Abkhazia said on May 4 that it had shot down two Georgian surveillance drones over its territory. Tbilisi dismissed the allegations as "absurd," claiming that the unrecognized republic was attempting to escalate tensions in the region.
"Although we downed two drones yesterday, today our [Abkhaz] radars detected another surveillance drone... which flew from the direction of Georgia," Merab Kishmariya told RIA Novosti adding that the drone remained over Abkhazian territory for 10 minutes, but a decision was made not to shoot it down.
The minister said that the flight of the drone has been recorded to prove that Georgia is continuing flights over Abkhazian territory and on Monday Abkhaz President Sergei Bagapsh ordered the republic's military to shoot down anyone violating Abkhaz airspace.
"Air Defense, Air Force and other units monitoring aerial targets are ready for action," Kishmariya said. "We [Abkhazia] have all the necessary Air Force capability to destroy all violators of the Abkhazian airspace."
According to information from Abkhazia, the republican Air Defense have shot down four Georgian surveillance drones this year, including one on March 18, April 20 and a further two on May 4.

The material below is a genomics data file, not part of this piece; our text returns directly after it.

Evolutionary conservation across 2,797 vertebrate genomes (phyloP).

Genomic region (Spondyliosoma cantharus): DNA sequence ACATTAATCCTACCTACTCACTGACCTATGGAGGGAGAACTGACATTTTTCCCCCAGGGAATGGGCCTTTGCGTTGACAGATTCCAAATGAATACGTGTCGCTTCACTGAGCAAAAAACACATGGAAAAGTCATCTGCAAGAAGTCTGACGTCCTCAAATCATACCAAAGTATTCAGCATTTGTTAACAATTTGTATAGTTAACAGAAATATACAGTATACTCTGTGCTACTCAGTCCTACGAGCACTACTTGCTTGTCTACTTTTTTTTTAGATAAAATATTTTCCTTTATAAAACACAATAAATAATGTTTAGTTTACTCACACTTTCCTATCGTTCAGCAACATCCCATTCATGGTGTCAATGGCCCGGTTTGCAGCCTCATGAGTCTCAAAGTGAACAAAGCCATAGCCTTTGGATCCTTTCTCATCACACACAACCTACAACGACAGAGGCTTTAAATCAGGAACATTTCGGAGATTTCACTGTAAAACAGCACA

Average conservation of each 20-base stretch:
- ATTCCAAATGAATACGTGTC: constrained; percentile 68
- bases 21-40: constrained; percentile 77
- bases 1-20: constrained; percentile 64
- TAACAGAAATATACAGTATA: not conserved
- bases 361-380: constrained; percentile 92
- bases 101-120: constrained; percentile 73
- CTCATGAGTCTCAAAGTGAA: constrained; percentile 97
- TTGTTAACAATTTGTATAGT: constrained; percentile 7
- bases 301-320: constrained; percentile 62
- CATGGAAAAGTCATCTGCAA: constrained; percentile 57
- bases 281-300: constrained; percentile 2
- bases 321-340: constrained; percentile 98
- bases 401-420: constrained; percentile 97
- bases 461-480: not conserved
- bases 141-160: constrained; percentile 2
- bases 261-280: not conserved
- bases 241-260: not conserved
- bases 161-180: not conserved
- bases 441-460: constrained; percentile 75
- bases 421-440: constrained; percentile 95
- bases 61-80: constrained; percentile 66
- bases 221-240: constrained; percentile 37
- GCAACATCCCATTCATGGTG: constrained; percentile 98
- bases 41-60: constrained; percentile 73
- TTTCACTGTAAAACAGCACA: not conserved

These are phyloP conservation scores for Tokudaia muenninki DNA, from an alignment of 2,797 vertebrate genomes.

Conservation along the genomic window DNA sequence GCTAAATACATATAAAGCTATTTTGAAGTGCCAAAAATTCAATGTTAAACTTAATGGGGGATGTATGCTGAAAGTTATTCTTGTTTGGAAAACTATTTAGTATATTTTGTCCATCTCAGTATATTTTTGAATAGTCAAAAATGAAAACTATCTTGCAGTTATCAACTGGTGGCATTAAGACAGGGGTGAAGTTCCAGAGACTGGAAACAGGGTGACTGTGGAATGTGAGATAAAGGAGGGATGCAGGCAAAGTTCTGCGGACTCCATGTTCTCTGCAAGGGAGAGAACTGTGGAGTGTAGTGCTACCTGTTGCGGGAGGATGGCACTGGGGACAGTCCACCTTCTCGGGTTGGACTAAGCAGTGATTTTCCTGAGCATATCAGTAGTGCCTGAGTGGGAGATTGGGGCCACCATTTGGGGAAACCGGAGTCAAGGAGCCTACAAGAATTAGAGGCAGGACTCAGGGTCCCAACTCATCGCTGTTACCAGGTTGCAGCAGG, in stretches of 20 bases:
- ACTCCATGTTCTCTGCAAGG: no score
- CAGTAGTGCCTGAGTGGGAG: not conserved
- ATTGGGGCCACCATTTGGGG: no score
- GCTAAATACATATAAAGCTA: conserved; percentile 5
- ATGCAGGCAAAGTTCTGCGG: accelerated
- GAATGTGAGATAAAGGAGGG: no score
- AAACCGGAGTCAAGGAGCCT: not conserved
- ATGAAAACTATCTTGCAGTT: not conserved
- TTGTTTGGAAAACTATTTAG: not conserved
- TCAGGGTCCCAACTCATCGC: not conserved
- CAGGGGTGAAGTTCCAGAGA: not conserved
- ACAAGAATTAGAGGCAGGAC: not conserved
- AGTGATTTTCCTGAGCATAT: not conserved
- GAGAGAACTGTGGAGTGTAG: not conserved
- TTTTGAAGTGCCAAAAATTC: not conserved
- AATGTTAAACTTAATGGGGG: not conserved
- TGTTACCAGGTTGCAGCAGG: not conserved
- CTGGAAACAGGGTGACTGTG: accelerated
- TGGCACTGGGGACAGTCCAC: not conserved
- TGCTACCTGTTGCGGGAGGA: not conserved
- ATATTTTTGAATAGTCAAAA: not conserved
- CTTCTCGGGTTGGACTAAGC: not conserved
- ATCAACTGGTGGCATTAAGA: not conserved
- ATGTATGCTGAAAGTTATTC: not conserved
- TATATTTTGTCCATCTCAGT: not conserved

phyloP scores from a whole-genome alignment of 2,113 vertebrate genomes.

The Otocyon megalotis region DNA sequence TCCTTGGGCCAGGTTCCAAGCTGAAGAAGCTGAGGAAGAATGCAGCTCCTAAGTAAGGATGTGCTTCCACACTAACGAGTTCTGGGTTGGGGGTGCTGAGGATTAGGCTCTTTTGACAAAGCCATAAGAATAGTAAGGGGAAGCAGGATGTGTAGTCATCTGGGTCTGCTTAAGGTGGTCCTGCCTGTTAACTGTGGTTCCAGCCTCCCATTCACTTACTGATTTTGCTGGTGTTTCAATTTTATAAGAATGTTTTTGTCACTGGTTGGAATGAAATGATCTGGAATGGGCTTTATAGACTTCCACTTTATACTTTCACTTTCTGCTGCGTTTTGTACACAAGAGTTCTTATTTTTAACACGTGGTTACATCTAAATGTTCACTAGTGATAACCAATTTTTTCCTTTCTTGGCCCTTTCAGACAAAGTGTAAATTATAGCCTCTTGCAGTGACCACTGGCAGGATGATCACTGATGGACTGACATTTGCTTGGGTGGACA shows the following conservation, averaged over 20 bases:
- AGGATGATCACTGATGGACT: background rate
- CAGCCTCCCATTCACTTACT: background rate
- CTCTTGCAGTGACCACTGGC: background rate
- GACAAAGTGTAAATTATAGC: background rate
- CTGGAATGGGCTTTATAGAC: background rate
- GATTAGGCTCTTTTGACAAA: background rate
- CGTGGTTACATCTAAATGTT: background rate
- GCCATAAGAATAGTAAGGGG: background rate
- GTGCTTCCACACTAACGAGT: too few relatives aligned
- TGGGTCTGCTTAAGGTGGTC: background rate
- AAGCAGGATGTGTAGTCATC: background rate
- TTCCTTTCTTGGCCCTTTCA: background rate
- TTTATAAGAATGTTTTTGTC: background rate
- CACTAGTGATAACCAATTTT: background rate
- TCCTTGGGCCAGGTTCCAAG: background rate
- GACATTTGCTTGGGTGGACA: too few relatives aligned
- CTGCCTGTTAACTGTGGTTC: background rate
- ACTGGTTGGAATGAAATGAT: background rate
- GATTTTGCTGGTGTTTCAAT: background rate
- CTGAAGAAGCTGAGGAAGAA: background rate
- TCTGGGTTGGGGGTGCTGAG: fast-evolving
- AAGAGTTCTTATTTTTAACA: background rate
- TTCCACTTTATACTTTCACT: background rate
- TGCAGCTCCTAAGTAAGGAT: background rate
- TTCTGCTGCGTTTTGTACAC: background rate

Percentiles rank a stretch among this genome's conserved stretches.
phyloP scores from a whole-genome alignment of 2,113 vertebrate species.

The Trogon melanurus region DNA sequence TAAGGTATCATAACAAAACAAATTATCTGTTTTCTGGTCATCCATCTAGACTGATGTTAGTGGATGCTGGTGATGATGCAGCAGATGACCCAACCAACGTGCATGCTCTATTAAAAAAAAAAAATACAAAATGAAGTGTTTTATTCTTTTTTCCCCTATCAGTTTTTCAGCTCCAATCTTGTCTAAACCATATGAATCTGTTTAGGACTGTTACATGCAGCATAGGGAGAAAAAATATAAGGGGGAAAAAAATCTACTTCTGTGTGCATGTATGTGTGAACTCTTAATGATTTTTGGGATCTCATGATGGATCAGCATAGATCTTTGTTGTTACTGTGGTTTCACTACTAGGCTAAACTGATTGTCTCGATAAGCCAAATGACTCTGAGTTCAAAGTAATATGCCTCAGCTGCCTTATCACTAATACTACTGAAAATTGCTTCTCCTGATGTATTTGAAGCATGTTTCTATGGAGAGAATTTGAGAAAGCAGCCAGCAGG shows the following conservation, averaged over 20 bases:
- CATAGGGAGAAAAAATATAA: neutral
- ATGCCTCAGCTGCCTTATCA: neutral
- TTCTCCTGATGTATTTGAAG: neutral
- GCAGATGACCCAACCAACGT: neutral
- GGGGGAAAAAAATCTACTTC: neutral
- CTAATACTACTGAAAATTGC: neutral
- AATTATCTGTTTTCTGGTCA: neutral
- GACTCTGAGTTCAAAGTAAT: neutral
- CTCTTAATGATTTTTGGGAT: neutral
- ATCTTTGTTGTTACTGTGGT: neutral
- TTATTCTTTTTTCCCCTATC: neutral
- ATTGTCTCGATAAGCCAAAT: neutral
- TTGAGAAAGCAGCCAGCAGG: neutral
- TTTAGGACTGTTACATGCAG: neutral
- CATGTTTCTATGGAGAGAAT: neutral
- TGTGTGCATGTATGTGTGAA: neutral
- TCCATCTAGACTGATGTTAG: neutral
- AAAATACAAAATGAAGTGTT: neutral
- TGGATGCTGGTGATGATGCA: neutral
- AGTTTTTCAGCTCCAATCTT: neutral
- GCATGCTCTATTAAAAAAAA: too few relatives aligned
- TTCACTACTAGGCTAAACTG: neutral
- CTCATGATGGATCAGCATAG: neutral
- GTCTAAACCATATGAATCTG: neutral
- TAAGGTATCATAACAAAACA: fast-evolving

Tbilisi said on May 4 it will continue to conduct reconnaissance flights in the region to gather intelligence on "Russia's military intervention."
Georgia accuses Russia of shooting down an unmanned reconnaissance plane on April 20 - a claim Russia flatly denied, calling Georgia's video footage fake.
Relations between Moscow and Tbilisi have drastically deteriorated since Russia's outgoing President Vladimir Putin called for closer ties between Moscow and the two Georgian breakaway republics of Abkhazia and South Ossetia in mid-April.
Moscow has increased the number of Russian peacekeepers in Abkhazia to around 3,000 from 2,000, but said the rise was within the limits of agreements on troop numbers signed by the Georgian leadership.
The Russian Foreign Ministry said Georgia was to blame for fueling tensions in the conflict-stricken region by conducting reconnaissance flights over Abkhazian territory.
Abkhazia, along with South Ossetia, broke away from Georgia in the early 1990s following the collapse of the Soviet Union. Between 10,000 and 30,000 people were killed in the Georgian-Abkhazian conflict and some 3,000 in the Georgian-South Ossetian hostilities. Georgia is looking to regain control over the two de facto independent republics.